For the information of CPBR and ANBG staff and volunteers
1. Herbarium and Services
1.1 Botanical Services Officer
Brendan Lepschi has joined the Herbarium staff in the position of Botanical Services Officer (Professional Officer 2 grade).
Brendan will be heading up various service aspects of the Herbarium, including external enquiry services, the botanical input to the Plant Names databases, and maintenance of botanical and taxonomic information in the collections themselves. He will also be taking on much of the responsibility for organisation of the 1999 Interns Program.
Brendan is not entirely new to the Centre, having worked here (and in the CSIRO herbarium pre-merger) from 1992 to 1995, with Lyn Craven on Melaleuca.
Since then he has been on contract at the Western Australian Herbarium, as a consultant botanist. He has particular interests in Solanaceae, Melaleuca, and the introduced flora, among other things.
In addition to a range of scientific papers, he has published a number of independent works, including the widely reviewed "Tree of Liff", under the banner of Better Than You Publications.
1.2 Herbarium Registrar Position
It is my pleasure to announce that the selection for the Herbarium Registrar position has concluded and been approved by the Delegate. The successful candidate is Julie Paul from the ANBG Nursery who has been offered the position and has accepted. Congratulations Julie.
Julie has also worked in the ANBG Plant Records section, and acted as Herbarium Registrar from March to June last year, so she brings a wealth of experience to the position.
She will be working both in the Centre's Computer Room with Pennie Hohnen, and in the Herbarium on the ANBG site. Julie will be starting as Registrar on Monday, 7 September.
1.3 Public Plant Identifications
IDs received 10
Inquiries: (eg botanical, horticultural questions)
NPWS Comprehensive Regional Assessment work continues. Bob Makinson and I met with NPWS representatives to negotiate their upcoming requirements with regard to specimen identification. National Parks will be forwarding specimens to the Centre for confirmation over spring as they survey sites relating to R&E plants on the South Coast. One final batch of 50 specimens is expected as part of their Winter Survey.
Several new loan requests were received in August. With the impending cutover of the old databases to the new Herbarium database, announced since the last newsletter, we have been databasing all these loans and printing loan lists, so that these loans will not be delayed by any holdups possibly eventuating from the database cutover.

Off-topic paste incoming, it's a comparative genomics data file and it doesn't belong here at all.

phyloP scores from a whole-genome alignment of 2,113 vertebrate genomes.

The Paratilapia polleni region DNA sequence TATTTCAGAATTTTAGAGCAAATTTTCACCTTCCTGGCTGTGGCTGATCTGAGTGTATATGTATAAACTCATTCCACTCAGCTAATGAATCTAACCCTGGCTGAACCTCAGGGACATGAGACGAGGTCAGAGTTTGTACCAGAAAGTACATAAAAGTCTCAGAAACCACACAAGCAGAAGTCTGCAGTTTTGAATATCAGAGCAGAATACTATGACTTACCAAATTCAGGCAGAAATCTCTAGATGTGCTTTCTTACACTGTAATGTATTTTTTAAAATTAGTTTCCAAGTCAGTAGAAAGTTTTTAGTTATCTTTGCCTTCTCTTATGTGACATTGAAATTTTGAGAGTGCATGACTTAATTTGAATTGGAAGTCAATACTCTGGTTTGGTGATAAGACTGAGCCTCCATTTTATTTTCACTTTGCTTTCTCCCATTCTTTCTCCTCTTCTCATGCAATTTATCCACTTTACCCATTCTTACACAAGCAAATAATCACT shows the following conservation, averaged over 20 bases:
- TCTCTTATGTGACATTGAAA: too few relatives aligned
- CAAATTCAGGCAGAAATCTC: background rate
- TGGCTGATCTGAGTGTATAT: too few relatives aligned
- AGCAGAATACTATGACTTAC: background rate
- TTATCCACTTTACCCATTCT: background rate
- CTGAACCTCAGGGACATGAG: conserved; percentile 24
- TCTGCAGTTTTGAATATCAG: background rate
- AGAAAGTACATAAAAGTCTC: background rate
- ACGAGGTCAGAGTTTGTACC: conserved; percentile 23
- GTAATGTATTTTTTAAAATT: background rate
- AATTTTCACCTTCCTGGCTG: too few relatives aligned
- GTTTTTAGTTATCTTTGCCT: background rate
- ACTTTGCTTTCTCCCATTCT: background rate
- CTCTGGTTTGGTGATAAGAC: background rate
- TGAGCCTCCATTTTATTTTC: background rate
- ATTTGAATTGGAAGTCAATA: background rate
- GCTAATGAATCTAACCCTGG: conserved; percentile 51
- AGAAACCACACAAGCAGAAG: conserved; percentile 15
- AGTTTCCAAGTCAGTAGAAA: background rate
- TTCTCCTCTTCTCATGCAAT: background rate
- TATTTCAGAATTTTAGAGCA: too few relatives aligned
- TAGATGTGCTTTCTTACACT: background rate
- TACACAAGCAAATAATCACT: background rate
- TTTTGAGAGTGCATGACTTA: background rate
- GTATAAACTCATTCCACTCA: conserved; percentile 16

Eight loans were sent and one more prepared in August. We have received 10 loans, including material for Brendan Lepschi (newly arrived) and Terena Lally (to arrive shortly), and another 12 boxes of Pultenaea for Rogier de Kok! About a quarter of the Daviesia loans were returned.
We plan to start returning or transferring Chris Puttock's loans and to deal with some of the other loans that have been waiting for return, in September.
I'm happy to report that another six volunteers started this month.
1.6 Revised Structure and Functions in Herbarium and Services
Since the Review, the structure and functions of Herbarium & Services (CPBR Program C) has been reorganised. Instead of the old Curation Committee and the "Living Dead", we now have the following arrangement:
1. The HERBARIUM & SERVICES COMMITTEE (HSC, formerly "Curation Committee"). Meets approximately fortnightly.
Other members: Jo Palmer (Collections Management), Brendan Lepschi (Botanical Services Officer), Jim Croft (for Program D) and Heinar Streimann (Cryptogams).
The HSC will deal with policy and management issues in the herbarium and services area, including task allocation, documentation of procedures, planning, and so on. It will also seek to have various other staff of Program C (and other programs and ANBG) attend from time to time to discuss issues, give reports, etc.